The most important probability condition that you need to be aware of is the concept of **independence**. This will also be essential as we progress to inferential statistics in Units 6-9.

In order to determine whether two events are independent, it's important to consider whether the *outcome of one event could potentially affect the outcome of the other*. If the outcome of one event has no effect on the outcome of the other, then the events are **independent**. On the other hand, if the outcome of one event could potentially affect the outcome of the other, then the events are **dependent**.

For example, in the case of flipping two coins, the outcome of one coin flip has *no effect* on the outcome of the other, so these events are independent. However, if we consider the probability of it raining on a given day, this probability may be affected by the temperature and other weather conditions. In this case, the events of it raining and the temperature are dependent (or not independent), as the temperature can affect the likelihood of it raining. 🌧️

Another key concept in probability is when two events are mutually exclusive. **Mutually exclusive events **are *events that cannot occur simultaneously*. In other words, if one event occurs, it is not possible for the other event to occur at the same time.

An example of mutually exclusive events is the outcome of rolling a single die. If the die is rolled, the outcome can only be one of the six possible numbers, so the events of rolling a 1, 2, 3, 4, 5, or 6 are all mutually exclusive. If the die is rolled and the outcome is a 4, it is not possible for the outcome to be any of the other numbers at the same time. 🎲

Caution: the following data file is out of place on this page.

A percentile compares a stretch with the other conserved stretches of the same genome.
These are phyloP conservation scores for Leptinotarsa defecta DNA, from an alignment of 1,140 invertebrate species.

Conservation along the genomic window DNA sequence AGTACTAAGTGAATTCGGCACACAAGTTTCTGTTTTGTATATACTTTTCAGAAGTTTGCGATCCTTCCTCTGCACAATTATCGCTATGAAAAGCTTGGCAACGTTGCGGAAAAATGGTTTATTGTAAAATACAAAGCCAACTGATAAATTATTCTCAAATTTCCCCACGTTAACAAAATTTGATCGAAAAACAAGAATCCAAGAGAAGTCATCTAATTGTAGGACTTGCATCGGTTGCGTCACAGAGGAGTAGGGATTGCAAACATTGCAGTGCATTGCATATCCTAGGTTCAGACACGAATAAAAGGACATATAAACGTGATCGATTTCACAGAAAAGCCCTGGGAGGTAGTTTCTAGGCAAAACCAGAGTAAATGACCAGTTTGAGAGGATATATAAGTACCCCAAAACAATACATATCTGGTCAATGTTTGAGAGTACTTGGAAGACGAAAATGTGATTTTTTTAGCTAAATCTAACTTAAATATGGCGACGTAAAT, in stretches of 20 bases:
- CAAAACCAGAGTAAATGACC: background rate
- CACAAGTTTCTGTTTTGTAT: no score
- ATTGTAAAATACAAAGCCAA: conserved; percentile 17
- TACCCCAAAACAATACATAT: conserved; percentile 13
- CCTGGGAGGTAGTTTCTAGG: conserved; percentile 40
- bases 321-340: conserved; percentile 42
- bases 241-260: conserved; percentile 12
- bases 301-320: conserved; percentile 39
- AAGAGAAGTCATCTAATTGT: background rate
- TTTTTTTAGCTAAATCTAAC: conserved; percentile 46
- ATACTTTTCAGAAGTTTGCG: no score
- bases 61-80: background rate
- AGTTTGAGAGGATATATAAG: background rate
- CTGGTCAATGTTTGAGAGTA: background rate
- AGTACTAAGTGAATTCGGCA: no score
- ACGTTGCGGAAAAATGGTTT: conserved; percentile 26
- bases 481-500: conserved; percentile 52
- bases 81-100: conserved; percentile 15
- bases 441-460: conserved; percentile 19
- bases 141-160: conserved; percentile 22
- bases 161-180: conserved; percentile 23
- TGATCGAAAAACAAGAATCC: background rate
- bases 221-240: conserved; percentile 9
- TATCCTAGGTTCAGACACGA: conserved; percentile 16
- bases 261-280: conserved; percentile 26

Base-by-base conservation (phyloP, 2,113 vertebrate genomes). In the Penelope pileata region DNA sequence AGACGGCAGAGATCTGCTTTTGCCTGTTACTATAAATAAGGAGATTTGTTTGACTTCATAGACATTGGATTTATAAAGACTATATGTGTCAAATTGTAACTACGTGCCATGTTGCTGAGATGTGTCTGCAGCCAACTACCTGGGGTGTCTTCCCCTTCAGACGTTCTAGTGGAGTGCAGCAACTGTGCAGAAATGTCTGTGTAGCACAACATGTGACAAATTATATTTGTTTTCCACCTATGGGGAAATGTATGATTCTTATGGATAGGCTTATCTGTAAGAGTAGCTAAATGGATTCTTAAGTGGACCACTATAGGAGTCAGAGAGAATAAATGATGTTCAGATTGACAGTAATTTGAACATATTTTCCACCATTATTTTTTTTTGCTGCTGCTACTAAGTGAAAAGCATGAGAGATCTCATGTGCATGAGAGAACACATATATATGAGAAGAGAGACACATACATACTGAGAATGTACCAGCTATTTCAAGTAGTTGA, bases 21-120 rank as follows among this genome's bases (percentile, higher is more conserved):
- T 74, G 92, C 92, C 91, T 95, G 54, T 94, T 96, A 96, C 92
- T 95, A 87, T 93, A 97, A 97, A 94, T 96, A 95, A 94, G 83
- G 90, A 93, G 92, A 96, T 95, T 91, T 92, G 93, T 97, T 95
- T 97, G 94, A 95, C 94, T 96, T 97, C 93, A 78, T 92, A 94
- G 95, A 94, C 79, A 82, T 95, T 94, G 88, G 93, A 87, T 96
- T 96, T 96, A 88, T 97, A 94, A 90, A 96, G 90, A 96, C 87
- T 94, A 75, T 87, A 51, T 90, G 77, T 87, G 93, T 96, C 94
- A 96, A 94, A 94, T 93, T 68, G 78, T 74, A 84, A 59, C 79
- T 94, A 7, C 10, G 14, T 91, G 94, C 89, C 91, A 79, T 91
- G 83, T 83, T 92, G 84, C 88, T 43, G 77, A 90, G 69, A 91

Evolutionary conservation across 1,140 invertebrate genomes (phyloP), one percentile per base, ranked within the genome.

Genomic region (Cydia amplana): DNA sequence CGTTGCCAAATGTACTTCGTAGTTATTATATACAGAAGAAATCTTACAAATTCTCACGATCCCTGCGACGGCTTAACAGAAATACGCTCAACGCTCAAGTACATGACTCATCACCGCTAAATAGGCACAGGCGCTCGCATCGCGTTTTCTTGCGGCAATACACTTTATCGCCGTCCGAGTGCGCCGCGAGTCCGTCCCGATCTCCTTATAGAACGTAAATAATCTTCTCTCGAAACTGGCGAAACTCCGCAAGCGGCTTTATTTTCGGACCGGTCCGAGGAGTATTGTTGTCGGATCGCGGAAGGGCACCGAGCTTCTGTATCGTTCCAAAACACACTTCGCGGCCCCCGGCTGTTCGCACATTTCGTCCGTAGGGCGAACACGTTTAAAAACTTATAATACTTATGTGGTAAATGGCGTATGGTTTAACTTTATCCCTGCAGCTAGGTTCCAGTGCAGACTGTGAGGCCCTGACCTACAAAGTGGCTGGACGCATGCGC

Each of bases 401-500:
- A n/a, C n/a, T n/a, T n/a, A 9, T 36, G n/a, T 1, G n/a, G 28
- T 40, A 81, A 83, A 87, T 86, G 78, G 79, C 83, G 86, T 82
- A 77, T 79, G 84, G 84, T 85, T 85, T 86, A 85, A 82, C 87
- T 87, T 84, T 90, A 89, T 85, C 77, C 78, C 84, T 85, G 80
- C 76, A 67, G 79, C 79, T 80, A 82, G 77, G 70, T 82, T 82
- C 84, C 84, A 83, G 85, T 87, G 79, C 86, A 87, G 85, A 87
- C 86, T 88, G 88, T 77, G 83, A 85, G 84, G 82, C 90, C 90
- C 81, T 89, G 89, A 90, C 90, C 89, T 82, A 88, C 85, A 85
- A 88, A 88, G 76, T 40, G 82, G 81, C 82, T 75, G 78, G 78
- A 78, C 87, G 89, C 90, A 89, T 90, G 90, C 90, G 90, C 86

Another example: the likelihood of having a hot day and snowing is impossible. Therefore, those two events are mutually exclusive!

There are three types of probability distributions we will mainly focus on in this unit: **normal distributions, binomial distributions and geometric distributions.** All of these have handy calculator functions that will make our work SO much easier! 😊

The most popular type of distribution in all data situations is the normal distribution. Whether it be ACT scores, heights of people or blood pressure levels, these all follow normal distributions and make it much easier to calculate where one data point compares to the rest of our data.

It's time to meet a new character in the ever-growing tale of statistics! The **binomial distribution** is a probability distribution that is used to model the outcome of a series of independent, binary (two-outcome) events. It is characterized by four conditions: 2️⃣